Celebrating our research achievements
7 April 2017
Researchers and clinicians from Melanoma Institute Australia (MIA) were among the 180 health industry staff, researchers and students whose awards were highlighted at the annual Sydney Medical School’s Celebratory Dinner on 30 March 2017. The evening celebrated the achievements of staff and students from The University of Sydney and its affiliates, like MIA, who have received significant awards during past year.
MIA’s researchers were recognised and celebrated due to their outstanding contributions to health research in Australia.
- Professor John Thompson AO was celebrated for receiving an Honorary Doctorate from Macquarie University and for being named Honorary Fellow of the American College of Surgeons.
- Dr James Wilmott was celebrated for receiving the ‘Wildfire’ Highly Cited Publication Award at the NSW Premier’s Award for Outstanding Cancer Research.
This International Clinical Trials Day we reflect on the importance of clinical trials and the people who dedicate their lives to helping melanoma patients today and in the future.
MIA has launched its first eBook Melanoma Essentials – A Concise Guide, a resource for GPs and other medical, nursing and allied professionals to help them effectively diagnose and manage cases.
Dr Scot Ebbinghaus chats to us about an exciting clinical trial at MIA and where melanoma treatment is headed in the future.
A new melanoma treatment has been listed on the PBS today, giving another option for advanced melanoma patients.
MIA's Pathology Fellow Dr Louise Jackett tells us why she's joined our fellowship program to learn from the best.
MIA doctors and patient have featured in the final episode of ABC’s ground-breaking series Keeping Australia Alive.
Specialist dermatologists at MIA are researching moles during pregnancy and we are looking for study recruits.
New research is re-writing the textbooks on what we know about melanoma by highlighting the effectiveness of radiotherapy as a treatment, reversing a long-held belief that melanoma was resistant to radiotherapy.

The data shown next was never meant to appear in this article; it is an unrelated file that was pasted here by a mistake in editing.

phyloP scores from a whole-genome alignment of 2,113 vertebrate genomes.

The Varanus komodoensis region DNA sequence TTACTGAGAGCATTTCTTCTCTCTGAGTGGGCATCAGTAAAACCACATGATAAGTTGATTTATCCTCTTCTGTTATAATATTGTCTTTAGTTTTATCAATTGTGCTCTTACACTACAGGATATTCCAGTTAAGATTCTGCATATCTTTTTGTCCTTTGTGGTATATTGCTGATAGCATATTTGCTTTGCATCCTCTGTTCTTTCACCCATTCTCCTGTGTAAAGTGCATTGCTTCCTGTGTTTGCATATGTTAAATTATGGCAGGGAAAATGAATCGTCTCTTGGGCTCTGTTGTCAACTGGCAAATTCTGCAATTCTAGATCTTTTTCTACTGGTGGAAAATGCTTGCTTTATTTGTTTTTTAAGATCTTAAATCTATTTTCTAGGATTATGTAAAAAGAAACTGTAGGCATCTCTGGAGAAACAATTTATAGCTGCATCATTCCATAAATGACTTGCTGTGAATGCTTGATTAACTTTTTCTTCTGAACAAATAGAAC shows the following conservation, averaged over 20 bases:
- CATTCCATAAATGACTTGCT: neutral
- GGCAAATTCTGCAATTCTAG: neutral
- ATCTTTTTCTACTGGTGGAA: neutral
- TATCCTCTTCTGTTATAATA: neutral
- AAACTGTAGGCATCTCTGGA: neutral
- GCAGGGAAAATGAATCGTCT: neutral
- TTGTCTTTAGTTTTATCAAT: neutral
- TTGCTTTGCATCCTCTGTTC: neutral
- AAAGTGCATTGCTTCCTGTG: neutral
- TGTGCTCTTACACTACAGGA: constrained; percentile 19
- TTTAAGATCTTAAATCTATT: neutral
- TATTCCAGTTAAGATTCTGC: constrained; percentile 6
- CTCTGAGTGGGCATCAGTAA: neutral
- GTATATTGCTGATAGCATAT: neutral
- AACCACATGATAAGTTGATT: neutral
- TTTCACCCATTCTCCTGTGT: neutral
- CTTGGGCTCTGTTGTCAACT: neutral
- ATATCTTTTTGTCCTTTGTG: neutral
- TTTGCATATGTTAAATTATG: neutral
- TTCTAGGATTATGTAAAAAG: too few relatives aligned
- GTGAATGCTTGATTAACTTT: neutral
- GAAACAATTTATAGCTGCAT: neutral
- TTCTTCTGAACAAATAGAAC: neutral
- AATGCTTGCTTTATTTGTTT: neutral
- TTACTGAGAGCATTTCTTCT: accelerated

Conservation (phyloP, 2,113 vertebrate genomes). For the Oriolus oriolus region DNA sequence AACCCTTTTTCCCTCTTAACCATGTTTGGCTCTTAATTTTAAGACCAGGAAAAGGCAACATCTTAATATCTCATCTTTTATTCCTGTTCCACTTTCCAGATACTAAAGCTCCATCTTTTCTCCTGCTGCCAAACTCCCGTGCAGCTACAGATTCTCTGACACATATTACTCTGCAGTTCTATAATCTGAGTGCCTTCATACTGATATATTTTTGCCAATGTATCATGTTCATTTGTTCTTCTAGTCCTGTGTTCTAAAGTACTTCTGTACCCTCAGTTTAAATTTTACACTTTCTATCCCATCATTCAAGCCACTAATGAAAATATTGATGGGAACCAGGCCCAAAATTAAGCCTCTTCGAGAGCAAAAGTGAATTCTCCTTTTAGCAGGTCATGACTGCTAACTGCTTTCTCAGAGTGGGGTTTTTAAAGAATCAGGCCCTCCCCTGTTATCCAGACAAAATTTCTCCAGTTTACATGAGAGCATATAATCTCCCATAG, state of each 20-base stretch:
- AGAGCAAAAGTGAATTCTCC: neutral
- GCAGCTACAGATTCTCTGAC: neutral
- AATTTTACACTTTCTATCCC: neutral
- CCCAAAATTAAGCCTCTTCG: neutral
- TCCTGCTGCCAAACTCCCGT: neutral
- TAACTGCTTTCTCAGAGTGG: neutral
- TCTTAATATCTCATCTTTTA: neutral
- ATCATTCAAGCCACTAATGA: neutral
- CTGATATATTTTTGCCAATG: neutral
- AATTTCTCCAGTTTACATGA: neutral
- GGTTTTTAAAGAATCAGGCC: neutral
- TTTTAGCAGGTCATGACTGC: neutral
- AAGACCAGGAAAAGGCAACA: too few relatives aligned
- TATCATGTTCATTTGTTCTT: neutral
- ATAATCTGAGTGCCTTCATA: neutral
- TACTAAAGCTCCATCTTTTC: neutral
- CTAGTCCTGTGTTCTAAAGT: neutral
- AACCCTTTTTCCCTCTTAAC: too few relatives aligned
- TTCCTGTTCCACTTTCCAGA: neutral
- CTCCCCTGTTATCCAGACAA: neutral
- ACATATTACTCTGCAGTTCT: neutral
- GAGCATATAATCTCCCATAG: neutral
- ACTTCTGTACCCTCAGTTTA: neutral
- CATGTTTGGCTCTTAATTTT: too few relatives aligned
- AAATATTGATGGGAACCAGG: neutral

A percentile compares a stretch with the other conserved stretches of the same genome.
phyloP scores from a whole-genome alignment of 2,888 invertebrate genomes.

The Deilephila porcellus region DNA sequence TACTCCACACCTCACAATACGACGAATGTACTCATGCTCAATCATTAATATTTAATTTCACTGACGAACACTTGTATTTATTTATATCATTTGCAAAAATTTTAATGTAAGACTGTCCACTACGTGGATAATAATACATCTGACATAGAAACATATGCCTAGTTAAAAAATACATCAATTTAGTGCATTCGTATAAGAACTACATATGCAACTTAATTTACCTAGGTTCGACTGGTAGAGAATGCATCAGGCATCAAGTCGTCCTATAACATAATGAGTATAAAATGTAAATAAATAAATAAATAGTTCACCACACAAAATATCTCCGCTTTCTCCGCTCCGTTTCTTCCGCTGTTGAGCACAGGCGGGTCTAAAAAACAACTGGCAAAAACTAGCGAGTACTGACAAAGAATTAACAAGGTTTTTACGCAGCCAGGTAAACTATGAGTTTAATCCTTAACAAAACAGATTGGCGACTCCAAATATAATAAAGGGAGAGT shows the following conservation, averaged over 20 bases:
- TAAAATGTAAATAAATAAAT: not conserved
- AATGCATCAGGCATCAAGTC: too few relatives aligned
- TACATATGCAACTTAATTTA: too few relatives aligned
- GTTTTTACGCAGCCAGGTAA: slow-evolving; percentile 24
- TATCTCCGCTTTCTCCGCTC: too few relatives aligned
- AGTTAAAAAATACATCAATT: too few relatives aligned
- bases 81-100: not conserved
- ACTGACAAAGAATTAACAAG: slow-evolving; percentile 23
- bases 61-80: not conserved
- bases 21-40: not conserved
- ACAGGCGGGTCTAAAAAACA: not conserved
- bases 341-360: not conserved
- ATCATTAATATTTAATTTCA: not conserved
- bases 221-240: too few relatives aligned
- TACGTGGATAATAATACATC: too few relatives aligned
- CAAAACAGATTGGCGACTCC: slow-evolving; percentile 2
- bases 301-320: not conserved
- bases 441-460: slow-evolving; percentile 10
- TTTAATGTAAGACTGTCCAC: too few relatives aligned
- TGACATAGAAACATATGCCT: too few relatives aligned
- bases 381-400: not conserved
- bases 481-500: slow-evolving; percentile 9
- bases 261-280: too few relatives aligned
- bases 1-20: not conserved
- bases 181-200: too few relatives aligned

However, Australia's burden of melanoma will stay very high over the next 15 years unless we do more. MIA's Professor Graham Mann explains.
Thank you to everyone involved in making Melanoma March 2016 a huge success
Melanoma March 2016 has officially begun with more than 300 people marching in Rockingham and Devonport.
MIA's new CEO Carole Renouf has been in her role only a month, but is already making plans for the future of MIA.
In the wake of Susie Maroney's recent announcement that she is battling melanoma, CEO Carole Renouf's opinion piece weighs in on the critical need we have in Australia to raise awareness about melanoma.
MIA's Georgina Long has been appointed Professor and awarded a coverted prize in medial research.
Melanoma March 2016 funding will be used to initiate an ambitious new project that will support the best possible care for melanoma patients around Australia through a new data and communication platform.
New research shows long-term survival in group of advanced melanoma patients treated with BRAF inhibitors
New MIA-led research has been published in the Journal of Clinical Oncology.
Melanoma March was officially launched today with the announcement of the national research project funded by the march.
Clinical research undertaken at MIA has been pivotal in supporting the recent Therapeutic Goods Administration approval of Opdivo (nivolumab) for advanced melanoma.
Maddison, the face of our Melanoma March campaign, knows the far-reaching effects that melanoma can have.
MIA's Dermatologist Associate Professor Pascale Guitera answers your most commonly-asked questions about sunscreen.